Tuesday, January 18, 2011

The Science of Cooking

By Mat Schaffer
Wednesday, January 5, 2011

Keys to Good Cooking: A Guide to Making the Best of Foods and RecipesHarold McGee’s new book, “Keys to Good Cooking” (Penguin Press, $35), doesn’t contain a single recipe. But this comprehensive guide on how to purchase, store and prepare foods will revolutionize your time in the kitchen.

A former Somerville resident and author of the 1984 classic “On Food and Cooking,” the San Francisco-based McGee writes a column for the New York Times [NYT] and blogs on curiouscook.com. He is one of the country’s foremost authorities on the science of cooking.

The subject sounds intimidating, but McGee’s book is anything but. It’s an easy-to-read reference that covers everything from which knives to buy (stainless steel) and how to speedily ripen an avocado (in a paper bag with a ripe banana) to how to estimate the age of an egg (old eggs float) and restore stale bread (reheat).

On Food and Cooking: The Science and Lore of the Kitchen“Science shouldn’t be (frightening),” McGee said at his Cambridge hotel on a recent publicity stop in the Hub. “When it comes to the kitchen, thinking like a scientist is really a matter of being curious about what’s going on, skeptical about what people tell you about what’s going on, and being willing to play with your food - to try different things and enjoy the process.”

According to McGee, the more we know about cooking, the better we cook.

“It’s like anything else,” he said. “The more you understand about something that you’re doing, the more control you have over what happens, the less you’re reliant about someone else’s advice, which may or may not be any good, and the more likely you are to get a good result.

Keys to Good Cooking. by Harold McGee“Professionals, because they’re cooking every day, develop an intuitive understanding of what’s going on very quickly,” he said. “The rest of us, who cook a couple of times a week, maybe on weekends, maybe not even that often, don’t have that intuitive understanding because we don’t have all those hours behind the stove. For us, it’s especially important to know a little bit about what’s going on because that can help us fill in the gaps of our experience.”

“Keys to Good Cooking” is a fount of fabulous information:

Searing meat does not seal in juices, and a moist cooking environment does not guarantee moist meat. Chill onions in the refrigerator or ice water beforehand to prevent tears when cutting or chopping. Both plastic and wooden cutting boards can be properly cleaned to eliminate bacteria.

Cooking for Geeks: Real Science, Great Hacks, and Good FoodAnd don’t boil eggs! Boiling breaks shells, toughens proteins, intensifies the cooked egg flavor and helps turn the yolk surface green. Instead, hard-cook eggs below the boiling point.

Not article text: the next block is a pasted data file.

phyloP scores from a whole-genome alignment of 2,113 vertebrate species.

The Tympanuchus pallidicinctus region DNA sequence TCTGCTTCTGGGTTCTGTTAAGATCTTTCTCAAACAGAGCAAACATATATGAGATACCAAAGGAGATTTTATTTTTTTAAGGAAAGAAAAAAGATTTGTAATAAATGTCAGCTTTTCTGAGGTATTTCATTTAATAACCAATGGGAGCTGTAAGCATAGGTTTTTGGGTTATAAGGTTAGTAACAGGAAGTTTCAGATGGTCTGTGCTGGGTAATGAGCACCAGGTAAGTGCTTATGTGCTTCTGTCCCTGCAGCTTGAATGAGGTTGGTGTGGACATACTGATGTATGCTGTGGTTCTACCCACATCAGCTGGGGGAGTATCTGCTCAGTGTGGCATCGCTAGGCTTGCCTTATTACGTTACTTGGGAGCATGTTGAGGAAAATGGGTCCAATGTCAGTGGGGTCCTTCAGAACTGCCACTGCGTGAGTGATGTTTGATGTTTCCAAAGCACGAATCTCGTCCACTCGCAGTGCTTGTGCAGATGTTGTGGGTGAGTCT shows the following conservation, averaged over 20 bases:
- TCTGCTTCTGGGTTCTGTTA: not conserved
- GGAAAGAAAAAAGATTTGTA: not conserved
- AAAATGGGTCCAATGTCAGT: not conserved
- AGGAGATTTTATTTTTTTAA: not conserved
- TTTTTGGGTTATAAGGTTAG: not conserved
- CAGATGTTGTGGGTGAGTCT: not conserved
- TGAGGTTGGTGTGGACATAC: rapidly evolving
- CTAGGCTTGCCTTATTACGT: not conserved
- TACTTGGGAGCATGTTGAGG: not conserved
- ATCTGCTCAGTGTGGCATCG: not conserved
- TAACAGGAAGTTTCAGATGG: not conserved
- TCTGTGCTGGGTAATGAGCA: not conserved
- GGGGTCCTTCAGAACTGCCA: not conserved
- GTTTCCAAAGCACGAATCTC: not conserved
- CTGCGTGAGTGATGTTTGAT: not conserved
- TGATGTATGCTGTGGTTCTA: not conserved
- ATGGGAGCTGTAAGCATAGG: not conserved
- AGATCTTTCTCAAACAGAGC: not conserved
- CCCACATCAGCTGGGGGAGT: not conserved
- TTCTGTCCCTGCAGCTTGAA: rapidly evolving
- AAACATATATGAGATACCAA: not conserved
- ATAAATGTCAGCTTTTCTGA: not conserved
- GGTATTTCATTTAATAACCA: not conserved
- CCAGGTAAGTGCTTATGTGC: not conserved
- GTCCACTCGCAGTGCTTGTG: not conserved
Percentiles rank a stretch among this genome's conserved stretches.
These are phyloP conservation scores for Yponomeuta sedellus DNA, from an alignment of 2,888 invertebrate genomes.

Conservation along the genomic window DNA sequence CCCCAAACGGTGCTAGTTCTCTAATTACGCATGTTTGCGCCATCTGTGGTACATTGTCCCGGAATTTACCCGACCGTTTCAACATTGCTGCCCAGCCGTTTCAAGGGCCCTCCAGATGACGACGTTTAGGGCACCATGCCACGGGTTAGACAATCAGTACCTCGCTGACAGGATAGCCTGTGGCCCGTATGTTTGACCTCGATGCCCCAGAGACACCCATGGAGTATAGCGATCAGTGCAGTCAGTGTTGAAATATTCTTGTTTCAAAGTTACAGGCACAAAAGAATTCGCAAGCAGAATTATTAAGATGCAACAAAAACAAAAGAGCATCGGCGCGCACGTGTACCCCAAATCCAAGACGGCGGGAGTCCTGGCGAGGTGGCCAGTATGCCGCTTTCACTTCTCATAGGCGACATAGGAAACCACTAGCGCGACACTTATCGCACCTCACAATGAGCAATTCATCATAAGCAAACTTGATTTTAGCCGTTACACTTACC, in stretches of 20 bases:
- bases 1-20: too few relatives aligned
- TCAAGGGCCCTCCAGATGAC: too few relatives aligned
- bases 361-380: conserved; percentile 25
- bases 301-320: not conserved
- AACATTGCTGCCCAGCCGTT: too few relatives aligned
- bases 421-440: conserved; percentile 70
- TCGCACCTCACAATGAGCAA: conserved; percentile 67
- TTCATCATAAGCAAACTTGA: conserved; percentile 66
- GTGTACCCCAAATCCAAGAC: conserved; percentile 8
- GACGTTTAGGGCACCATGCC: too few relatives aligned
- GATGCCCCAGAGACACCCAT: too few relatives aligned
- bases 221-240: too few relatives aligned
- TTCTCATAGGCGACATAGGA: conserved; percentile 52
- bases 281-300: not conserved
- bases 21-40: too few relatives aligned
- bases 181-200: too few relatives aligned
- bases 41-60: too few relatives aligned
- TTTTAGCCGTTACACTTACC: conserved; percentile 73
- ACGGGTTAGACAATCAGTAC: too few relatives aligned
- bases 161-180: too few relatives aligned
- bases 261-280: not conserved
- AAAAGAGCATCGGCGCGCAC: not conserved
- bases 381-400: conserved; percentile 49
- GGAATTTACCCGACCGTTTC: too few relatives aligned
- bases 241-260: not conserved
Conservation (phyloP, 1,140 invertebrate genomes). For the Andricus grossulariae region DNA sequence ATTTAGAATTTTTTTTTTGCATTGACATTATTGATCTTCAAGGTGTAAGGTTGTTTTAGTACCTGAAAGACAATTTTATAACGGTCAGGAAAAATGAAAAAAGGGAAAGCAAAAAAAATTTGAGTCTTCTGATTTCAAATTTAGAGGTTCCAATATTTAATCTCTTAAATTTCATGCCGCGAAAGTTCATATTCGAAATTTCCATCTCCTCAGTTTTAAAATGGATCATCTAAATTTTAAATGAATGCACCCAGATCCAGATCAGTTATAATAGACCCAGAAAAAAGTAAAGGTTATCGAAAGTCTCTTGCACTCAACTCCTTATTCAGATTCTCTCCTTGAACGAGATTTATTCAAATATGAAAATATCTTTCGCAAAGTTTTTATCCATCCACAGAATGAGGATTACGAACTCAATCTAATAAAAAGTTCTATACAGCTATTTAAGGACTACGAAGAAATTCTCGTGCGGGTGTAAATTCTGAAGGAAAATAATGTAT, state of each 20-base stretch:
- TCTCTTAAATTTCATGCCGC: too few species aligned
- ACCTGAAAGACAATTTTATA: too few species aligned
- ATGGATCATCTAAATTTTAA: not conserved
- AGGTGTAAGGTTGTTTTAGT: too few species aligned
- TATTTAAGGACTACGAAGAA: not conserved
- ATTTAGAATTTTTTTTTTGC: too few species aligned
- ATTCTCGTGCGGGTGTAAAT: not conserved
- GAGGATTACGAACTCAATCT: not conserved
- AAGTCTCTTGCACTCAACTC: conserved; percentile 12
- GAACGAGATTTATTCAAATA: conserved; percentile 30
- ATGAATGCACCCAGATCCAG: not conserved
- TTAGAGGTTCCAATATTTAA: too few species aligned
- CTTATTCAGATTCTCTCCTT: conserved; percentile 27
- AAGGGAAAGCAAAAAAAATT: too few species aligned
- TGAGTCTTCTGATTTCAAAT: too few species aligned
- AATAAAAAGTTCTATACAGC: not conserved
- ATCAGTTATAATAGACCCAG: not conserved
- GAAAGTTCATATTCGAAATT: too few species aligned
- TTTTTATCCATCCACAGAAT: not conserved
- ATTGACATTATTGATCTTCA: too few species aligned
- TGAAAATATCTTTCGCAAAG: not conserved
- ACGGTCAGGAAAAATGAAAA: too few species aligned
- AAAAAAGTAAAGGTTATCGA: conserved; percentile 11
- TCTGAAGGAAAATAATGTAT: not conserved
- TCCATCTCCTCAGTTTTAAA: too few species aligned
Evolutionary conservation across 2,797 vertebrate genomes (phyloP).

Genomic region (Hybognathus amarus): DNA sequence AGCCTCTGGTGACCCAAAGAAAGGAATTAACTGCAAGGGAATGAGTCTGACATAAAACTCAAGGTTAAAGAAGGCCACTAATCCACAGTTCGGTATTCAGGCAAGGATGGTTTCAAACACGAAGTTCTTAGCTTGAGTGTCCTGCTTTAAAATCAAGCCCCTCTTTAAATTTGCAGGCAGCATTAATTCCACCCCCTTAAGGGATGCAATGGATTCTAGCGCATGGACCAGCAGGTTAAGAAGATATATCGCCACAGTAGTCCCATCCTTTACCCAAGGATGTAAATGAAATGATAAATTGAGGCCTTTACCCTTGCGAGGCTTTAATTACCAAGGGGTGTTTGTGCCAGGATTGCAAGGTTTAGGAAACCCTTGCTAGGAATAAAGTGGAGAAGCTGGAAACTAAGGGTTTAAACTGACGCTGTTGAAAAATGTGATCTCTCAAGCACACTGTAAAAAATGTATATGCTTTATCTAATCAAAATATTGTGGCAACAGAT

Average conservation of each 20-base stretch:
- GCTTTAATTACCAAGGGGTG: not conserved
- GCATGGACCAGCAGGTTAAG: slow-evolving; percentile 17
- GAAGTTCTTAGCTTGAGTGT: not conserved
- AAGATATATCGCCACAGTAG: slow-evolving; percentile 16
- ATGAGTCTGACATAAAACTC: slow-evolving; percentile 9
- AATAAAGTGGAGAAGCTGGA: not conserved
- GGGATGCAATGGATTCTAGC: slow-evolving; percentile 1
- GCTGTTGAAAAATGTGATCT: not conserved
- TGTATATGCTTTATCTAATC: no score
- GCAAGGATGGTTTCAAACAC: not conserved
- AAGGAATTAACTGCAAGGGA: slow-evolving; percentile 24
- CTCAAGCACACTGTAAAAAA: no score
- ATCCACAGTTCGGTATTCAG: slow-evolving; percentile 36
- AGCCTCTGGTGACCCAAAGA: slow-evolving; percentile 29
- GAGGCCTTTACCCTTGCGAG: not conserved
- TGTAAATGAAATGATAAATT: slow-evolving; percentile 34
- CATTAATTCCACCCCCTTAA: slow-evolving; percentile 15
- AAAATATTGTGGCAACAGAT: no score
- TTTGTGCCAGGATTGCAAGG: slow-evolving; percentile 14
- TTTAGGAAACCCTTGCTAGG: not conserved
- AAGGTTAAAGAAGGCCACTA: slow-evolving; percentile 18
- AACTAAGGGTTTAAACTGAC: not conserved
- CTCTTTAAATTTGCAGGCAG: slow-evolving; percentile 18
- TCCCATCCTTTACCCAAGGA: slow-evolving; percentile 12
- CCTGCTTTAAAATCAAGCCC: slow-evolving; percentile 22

McGee hopes his book will find a home next to your stove.

Recipes are an approximate road map to getting to a particular destination,” he said. “When you are working in your kitchen, you’re using different ingredients, different materials, different tools, different ovens. You have to take that into account and adjust as you go along.

“A question comes up, you’re not quite sure about a step in the recipe or something is going wrong and you’re not sure what to do about it? Pick up my book, find the right page, read a paragraph or two, close it, put it back and keep going.”


Get ‘Cooking’

Ideas in Food: Great Recipes and Why They WorkSome culinary do’s and don’ts from Harold McGee’s “Keys to Good Cooking”:
  • Do not refrigerate garlic (or tomatoes or basil).
  • To prevent a wrinkled surface on cooked vegetables (asparagus, green beans, carrots, corn) coat them right after cooking with a little oil or butter.
  • Cook most frozen vegetables without thawing.
  • Check early and often if the meat is done (McGee is a big fan of thermometers).
  • To salvage overdone poultry breast meat, pull it into shreds and bathe it in pan juices.
  • To minimize fishy cooking smells, cook fish or shellfish in a covered pan or in a wrapper and allow them to cool somewhat before uncovering.
  • Choose dull metal baking pans and shells for the most even heating.
  • To preview an apple’s cooked texture, microwave a few slices just until soft or briefly bake them.
  • Intensify the flavor in cooked cherry dishes by leaving the pits in - but be sure to tell your guests.


La buena cocina / Keys To Good Cooking: Como Preparar Los Mejores Platos Y Recetas / How to Prepare the Best Dishes and Recipes (Spanish Edition)Have your own kitchen do’s and don’ts? Share it on Fork Lift, the Boston Herald food blog.
- mschaffer@bostonherald.com


Taken from below source:
Kitchen Science

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